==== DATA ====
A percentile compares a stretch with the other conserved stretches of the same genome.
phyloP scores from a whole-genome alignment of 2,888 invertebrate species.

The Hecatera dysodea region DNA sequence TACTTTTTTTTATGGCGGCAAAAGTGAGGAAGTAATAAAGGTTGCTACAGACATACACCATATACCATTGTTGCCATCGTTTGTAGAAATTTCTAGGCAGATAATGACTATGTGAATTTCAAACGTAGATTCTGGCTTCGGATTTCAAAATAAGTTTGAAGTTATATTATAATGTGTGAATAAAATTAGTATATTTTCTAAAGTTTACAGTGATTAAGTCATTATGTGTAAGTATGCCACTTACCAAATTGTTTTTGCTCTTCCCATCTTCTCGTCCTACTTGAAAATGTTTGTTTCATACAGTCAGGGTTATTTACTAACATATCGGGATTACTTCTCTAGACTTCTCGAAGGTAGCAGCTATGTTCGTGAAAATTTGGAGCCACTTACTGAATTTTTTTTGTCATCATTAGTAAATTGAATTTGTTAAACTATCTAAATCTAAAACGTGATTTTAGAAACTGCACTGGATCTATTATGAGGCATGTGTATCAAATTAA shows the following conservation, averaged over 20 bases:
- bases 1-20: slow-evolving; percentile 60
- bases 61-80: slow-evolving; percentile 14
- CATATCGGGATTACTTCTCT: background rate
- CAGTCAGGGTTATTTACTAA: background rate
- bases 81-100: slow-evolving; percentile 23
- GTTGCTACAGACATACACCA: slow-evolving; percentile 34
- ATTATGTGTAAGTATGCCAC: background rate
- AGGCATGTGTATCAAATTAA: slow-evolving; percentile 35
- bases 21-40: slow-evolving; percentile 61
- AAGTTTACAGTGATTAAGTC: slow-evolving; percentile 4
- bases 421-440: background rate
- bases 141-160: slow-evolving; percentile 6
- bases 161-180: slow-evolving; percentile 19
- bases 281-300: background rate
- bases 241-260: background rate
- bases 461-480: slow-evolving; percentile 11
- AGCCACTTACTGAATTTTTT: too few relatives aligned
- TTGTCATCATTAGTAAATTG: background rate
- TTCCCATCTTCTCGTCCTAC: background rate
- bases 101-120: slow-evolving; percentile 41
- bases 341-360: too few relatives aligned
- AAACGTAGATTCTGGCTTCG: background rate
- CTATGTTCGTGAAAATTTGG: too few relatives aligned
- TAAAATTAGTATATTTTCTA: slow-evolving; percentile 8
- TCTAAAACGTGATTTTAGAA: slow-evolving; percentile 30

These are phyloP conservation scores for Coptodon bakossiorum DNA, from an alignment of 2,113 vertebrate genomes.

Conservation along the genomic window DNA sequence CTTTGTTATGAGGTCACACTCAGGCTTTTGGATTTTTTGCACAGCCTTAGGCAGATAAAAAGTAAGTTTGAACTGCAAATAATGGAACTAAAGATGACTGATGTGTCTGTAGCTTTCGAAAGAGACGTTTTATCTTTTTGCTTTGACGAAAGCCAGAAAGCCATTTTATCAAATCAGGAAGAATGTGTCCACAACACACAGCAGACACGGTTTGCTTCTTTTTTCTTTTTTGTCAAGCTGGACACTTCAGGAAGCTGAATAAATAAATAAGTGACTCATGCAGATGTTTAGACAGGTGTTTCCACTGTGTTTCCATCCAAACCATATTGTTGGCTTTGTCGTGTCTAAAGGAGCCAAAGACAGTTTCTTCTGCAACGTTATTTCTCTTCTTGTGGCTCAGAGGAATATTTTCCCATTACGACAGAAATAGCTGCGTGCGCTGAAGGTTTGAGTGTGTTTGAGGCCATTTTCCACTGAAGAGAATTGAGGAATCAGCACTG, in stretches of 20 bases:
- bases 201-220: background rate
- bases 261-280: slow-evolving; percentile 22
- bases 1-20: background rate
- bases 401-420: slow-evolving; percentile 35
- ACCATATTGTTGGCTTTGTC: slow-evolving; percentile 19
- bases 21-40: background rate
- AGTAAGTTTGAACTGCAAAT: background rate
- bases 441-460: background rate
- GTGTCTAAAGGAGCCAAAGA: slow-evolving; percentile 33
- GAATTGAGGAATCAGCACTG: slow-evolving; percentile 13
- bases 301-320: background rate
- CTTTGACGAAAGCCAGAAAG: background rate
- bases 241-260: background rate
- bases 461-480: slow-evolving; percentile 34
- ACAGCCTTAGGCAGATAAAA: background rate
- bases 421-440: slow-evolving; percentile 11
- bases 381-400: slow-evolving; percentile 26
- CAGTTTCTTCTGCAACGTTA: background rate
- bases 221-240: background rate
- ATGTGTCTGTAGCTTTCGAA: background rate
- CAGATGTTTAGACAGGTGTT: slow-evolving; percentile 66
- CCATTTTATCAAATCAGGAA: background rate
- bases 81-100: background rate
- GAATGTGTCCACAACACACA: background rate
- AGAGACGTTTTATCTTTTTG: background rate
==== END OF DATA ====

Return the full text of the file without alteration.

A percentile compares a stretch with the other conserved stretches of the same genome.
phyloP scores from a whole-genome alignment of 2,888 invertebrate species.

The Hecatera dysodea region DNA sequence TACTTTTTTTTATGGCGGCAAAAGTGAGGAAGTAATAAAGGTTGCTACAGACATACACCATATACCATTGTTGCCATCGTTTGTAGAAATTTCTAGGCAGATAATGACTATGTGAATTTCAAACGTAGATTCTGGCTTCGGATTTCAAAATAAGTTTGAAGTTATATTATAATGTGTGAATAAAATTAGTATATTTTCTAAAGTTTACAGTGATTAAGTCATTATGTGTAAGTATGCCACTTACCAAATTGTTTTTGCTCTTCCCATCTTCTCGTCCTACTTGAAAATGTTTGTTTCATACAGTCAGGGTTATTTACTAACATATCGGGATTACTTCTCTAGACTTCTCGAAGGTAGCAGCTATGTTCGTGAAAATTTGGAGCCACTTACTGAATTTTTTTTGTCATCATTAGTAAATTGAATTTGTTAAACTATCTAAATCTAAAACGTGATTTTAGAAACTGCACTGGATCTATTATGAGGCATGTGTATCAAATTAA shows the following conservation, averaged over 20 bases:
- bases 1-20: slow-evolving; percentile 60
- bases 61-80: slow-evolving; percentile 14
- CATATCGGGATTACTTCTCT: background rate
- CAGTCAGGGTTATTTACTAA: background rate
- bases 81-100: slow-evolving; percentile 23
- GTTGCTACAGACATACACCA: slow-evolving; percentile 34
- ATTATGTGTAAGTATGCCAC: background rate
- AGGCATGTGTATCAAATTAA: slow-evolving; percentile 35
- bases 21-40: slow-evolving; percentile 61
- AAGTTTACAGTGATTAAGTC: slow-evolving; percentile 4
- bases 421-440: background rate
- bases 141-160: slow-evolving; percentile 6
- bases 161-180: slow-evolving; percentile 19
- bases 281-300: background rate
- bases 241-260: background rate
- bases 461-480: slow-evolving; percentile 11
- AGCCACTTACTGAATTTTTT: too few relatives aligned
- TTGTCATCATTAGTAAATTG: background rate
- TTCCCATCTTCTCGTCCTAC: background rate
- bases 101-120: slow-evolving; percentile 41
- bases 341-360: too few relatives aligned
- AAACGTAGATTCTGGCTTCG: background rate
- CTATGTTCGTGAAAATTTGG: too few relatives aligned
- TAAAATTAGTATATTTTCTA: slow-evolving; percentile 8
- TCTAAAACGTGATTTTAGAA: slow-evolving; percentile 30

These are phyloP conservation scores for Coptodon bakossiorum DNA, from an alignment of 2,113 vertebrate genomes.

Conservation along the genomic window DNA sequence CTTTGTTATGAGGTCACACTCAGGCTTTTGGATTTTTTGCACAGCCTTAGGCAGATAAAAAGTAAGTTTGAACTGCAAATAATGGAACTAAAGATGACTGATGTGTCTGTAGCTTTCGAAAGAGACGTTTTATCTTTTTGCTTTGACGAAAGCCAGAAAGCCATTTTATCAAATCAGGAAGAATGTGTCCACAACACACAGCAGACACGGTTTGCTTCTTTTTTCTTTTTTGTCAAGCTGGACACTTCAGGAAGCTGAATAAATAAATAAGTGACTCATGCAGATGTTTAGACAGGTGTTTCCACTGTGTTTCCATCCAAACCATATTGTTGGCTTTGTCGTGTCTAAAGGAGCCAAAGACAGTTTCTTCTGCAACGTTATTTCTCTTCTTGTGGCTCAGAGGAATATTTTCCCATTACGACAGAAATAGCTGCGTGCGCTGAAGGTTTGAGTGTGTTTGAGGCCATTTTCCACTGAAGAGAATTGAGGAATCAGCACTG, in stretches of 20 bases:
- bases 201-220: background rate
- bases 261-280: slow-evolving; percentile 22
- bases 1-20: background rate
- bases 401-420: slow-evolving; percentile 35
- ACCATATTGTTGGCTTTGTC: slow-evolving; percentile 19
- bases 21-40: background rate
- AGTAAGTTTGAACTGCAAAT: background rate
- bases 441-460: background rate
- GTGTCTAAAGGAGCCAAAGA: slow-evolving; percentile 33
- GAATTGAGGAATCAGCACTG: slow-evolving; percentile 13
- bases 301-320: background rate
- CTTTGACGAAAGCCAGAAAG: background rate
- bases 241-260: background rate
- bases 461-480: slow-evolving; percentile 34
- ACAGCCTTAGGCAGATAAAA: background rate
- bases 421-440: slow-evolving; percentile 11
- bases 381-400: slow-evolving; percentile 26
- CAGTTTCTTCTGCAACGTTA: background rate
- bases 221-240: background rate
- ATGTGTCTGTAGCTTTCGAA: background rate
- CAGATGTTTAGACAGGTGTT: slow-evolving; percentile 66
- CCATTTTATCAAATCAGGAA: background rate
- bases 81-100: background rate
- GAATGTGTCCACAACACACA: background rate
- AGAGACGTTTTATCTTTTTG: background rate